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How To Find a Tax Shelter

By Robert J. Mintz

Solid tax planning is almost always a worthwhile goal. While other business expenses, such as payroll, advertising and software, are intended to produce greater income and assets, money spent on taxes return zero economic benefit. Every dollar paid in taxes directly reduces, dollar for dollar, the amount you have available for savings and investment in your business. In these times, I have confidence that you can do a better job spending your money than the Government.

So what can you do to save taxes legally, without spending your life and your savings fighting with the IRS?  Clearly, maneuvering through the Byzantine tax code is impractical for most and wisely choosing an advisor within the multibillion dollar tax “advice” industry can be equally daunting. In early August, several individuals-near billionaires-testified before a Senate committee about being duped out of tens of millions of dollars in legal and accounting fees by their “blue-chip” advisors who set up fraudulent and worthless tax evasion schemes for them.

Clearly then, having a great CPA or tax lawyer for honest guidance is the most important step. But the role you can play is to understand the language of tax shelters and how to evaluate different strategies which may be presented to you. In this month’s column I’ll show you one way to make sense of shelters and present an illustration of a popular tax savings technique that can be used in a variety of circumstances.

Classifying Tax Shelters

The most clearly aggressive tax shelters are those specific transactions which the IRS has designated and listed as “Abusive.” These activities are those which hold a high potential for non-reporting of income and may involve offshore tax plans in which accounts and true ownership of entities can be easily concealed. Abusive Shelters are required to be fully disclosed on your tax returns and are likely to be subjected to a high degree of scrutiny. Many of the employee “health and welfare benefits” programs are similarly regarded. Unless you are prepared for years of litigation to defend your position, your tax planning should avoid these types of shelters.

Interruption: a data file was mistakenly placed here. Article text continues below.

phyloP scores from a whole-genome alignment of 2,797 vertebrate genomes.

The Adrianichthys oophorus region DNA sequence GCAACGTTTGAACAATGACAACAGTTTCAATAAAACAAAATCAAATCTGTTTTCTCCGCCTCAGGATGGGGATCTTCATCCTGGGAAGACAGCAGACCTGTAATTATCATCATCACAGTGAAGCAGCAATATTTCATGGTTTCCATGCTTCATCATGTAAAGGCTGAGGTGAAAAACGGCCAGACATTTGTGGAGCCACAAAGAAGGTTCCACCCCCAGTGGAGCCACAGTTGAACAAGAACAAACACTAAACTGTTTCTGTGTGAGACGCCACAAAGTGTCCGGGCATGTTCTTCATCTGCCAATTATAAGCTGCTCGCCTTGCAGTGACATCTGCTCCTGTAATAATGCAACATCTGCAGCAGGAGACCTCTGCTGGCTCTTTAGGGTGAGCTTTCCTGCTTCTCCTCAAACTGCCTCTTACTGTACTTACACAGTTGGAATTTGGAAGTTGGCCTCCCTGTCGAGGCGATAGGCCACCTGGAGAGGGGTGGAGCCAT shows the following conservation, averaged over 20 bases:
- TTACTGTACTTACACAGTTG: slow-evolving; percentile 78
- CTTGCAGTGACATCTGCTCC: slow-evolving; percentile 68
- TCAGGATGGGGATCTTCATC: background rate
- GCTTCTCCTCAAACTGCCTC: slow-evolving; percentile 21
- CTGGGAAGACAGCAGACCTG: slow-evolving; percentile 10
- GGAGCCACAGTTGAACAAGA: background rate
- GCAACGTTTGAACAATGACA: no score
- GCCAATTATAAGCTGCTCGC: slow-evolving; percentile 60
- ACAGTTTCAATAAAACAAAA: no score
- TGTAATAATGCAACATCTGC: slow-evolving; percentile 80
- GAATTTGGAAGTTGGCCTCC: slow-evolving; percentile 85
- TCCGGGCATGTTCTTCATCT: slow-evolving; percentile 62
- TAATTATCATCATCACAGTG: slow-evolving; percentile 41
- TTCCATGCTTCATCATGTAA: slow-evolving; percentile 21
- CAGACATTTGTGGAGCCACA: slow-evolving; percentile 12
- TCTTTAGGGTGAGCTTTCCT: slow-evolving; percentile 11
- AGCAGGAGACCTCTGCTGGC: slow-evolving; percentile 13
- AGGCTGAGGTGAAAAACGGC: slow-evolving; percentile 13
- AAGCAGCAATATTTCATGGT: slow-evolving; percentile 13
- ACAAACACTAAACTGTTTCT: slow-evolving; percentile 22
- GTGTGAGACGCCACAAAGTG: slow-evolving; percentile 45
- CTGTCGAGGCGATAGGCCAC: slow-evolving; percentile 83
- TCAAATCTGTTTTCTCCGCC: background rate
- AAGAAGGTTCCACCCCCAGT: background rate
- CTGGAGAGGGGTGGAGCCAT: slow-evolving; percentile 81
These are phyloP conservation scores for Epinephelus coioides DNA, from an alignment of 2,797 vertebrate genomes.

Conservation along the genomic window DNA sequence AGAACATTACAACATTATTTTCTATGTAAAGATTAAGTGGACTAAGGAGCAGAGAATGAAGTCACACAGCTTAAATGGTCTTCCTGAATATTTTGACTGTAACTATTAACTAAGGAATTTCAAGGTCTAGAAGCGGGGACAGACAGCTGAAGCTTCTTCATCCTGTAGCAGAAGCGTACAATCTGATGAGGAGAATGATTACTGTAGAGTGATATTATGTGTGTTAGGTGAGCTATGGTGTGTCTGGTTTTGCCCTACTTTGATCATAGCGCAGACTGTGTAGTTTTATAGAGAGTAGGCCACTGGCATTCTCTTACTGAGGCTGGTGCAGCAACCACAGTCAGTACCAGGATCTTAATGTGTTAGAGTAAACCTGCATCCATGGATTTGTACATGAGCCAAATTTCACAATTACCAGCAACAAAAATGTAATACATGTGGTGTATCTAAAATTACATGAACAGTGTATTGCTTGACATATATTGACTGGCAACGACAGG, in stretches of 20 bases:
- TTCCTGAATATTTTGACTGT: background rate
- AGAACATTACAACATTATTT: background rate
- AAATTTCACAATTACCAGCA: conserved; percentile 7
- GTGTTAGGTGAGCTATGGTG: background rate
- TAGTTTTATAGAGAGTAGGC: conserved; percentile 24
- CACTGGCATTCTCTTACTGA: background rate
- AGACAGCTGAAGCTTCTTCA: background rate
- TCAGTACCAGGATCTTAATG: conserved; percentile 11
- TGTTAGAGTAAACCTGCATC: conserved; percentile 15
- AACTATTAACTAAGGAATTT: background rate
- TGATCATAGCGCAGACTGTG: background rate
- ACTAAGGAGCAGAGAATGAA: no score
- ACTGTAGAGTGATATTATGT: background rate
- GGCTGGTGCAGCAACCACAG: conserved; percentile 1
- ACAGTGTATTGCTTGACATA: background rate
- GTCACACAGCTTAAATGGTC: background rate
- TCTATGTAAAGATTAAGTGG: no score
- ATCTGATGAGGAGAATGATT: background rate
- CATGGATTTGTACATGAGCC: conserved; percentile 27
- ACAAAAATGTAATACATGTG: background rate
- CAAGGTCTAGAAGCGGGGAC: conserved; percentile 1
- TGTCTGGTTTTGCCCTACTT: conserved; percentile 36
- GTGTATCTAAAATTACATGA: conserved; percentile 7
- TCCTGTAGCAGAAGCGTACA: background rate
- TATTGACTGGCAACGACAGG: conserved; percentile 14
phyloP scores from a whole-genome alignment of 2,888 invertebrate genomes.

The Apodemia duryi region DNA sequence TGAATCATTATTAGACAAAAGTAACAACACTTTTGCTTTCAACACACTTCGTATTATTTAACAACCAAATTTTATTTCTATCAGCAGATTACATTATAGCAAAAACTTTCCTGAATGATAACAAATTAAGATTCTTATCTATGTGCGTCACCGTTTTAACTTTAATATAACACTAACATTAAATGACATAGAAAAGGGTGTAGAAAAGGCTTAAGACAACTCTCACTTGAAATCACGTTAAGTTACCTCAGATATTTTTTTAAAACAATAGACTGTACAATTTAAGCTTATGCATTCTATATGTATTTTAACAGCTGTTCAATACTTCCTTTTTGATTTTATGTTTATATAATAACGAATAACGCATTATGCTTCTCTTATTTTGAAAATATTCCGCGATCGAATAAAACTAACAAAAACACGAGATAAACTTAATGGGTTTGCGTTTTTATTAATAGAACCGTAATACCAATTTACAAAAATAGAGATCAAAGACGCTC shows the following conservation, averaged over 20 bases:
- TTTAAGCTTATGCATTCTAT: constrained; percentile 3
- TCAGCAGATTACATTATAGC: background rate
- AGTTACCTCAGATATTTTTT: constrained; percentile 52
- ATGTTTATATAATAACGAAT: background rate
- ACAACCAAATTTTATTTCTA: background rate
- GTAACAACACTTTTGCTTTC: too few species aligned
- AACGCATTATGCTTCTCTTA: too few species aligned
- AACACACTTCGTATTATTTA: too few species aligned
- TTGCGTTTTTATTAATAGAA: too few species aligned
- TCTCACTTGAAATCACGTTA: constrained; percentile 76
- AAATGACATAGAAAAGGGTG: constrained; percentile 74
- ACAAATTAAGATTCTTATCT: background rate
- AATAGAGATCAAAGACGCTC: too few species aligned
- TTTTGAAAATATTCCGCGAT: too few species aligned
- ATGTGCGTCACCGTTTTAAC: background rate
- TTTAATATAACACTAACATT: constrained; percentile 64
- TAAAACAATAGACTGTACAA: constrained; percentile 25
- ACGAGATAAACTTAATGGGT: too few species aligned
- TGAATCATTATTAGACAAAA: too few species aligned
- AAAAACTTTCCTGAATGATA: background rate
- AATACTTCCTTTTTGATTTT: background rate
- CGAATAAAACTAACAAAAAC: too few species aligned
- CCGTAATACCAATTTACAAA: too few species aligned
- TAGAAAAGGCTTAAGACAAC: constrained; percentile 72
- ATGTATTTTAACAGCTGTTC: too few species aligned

At the other end of the spectrum are “Favored” shelters which are investments or vehicles encouraged by the Government to promote particular economic or social policies. Home ownership, retirement savings, oil and gas exploration and equipment purchases are certainly in this category. Many of these transactions require little or no reporting, the techniques are widely known and approved and it is often sensible to work within these plans to the extent they are available to you.

Somewhere between “Abusive” and “Favored “ is the netherworld known as the “Grey Area” where tax attorneys and CPA’s toil endlessly to squeeze out the greatest advantages and tax savings for their clients. Strategies which reach deeply or too aggressively into the “Grey Area” are sometimes challenged or litigated by the IRS and the taxpayer may win or lose depending on the skill of his attorney and facts of the case.

Tax Benefits with the CRT

One strategy that has worked very well for many of my clients is known as the Charitable Remainder Trust (“CRT”) which has been a part of the tax law since 1969. The intent of the law is to encourage charitable giving but the law is drawn broadly so that even if your charitable wishes are only a minimal part of your overall goals, the CRT can produce highly favored tax treatment in a variety of situations.

In a nutshell, Section 664 of the Internal Revenue Code states that if you create a trust, with a charity as the ultimate beneficiary, the trust will not be subject to taxes on its income. You are permitted to receive payments and distributions from the CRT and contributed property can be sold by the trust without any tax. You also receive a current income tax deduction for the value of the charitable contribution.

Here’s an example of a CRT we recently finished. A physician client with a high income owned a medical office building worth $2 million. He had paid only $300,000 for it about 10 years earlier. Instead of selling it and paying capital gains tax, we formed a CRT and transferred the property to the trust. Based on the way the CRT was structured, he accomplished these results:

  • An income tax deduction of $400,000, producing a tax savings of about $200,000;
  • When the CRT sold the property, there was no capital gains tax on the appreciation;
  • The $2 million proceeds in the CRT is managed and invested by the client and there are no taxes on the earnings of the investment portfolio;
  • Within certain parameters, we have the freedom to designate when and how much of the trust is distributed to the client and/or his spouse (and kids);
  • Any remaining amount in the CRT at the time of death is not subject to estate taxes;
  • Excellent asset protection is accomplished and property in the CRT is shielded from lawsuit risk.

There are many rules, traps and explanations which apply to any CRT. On this particular plan we stayed squarely within the “Favored” territory but depending upon the size the income tax deduction which is claimed and the timing of the distributions, it’s easy to move into the “Grey Area” and create some possibility for a dispute at a point in the future. As always, we urge you to consult with your tax advisor to determine the impact which any planning may have on your particular circumstances.

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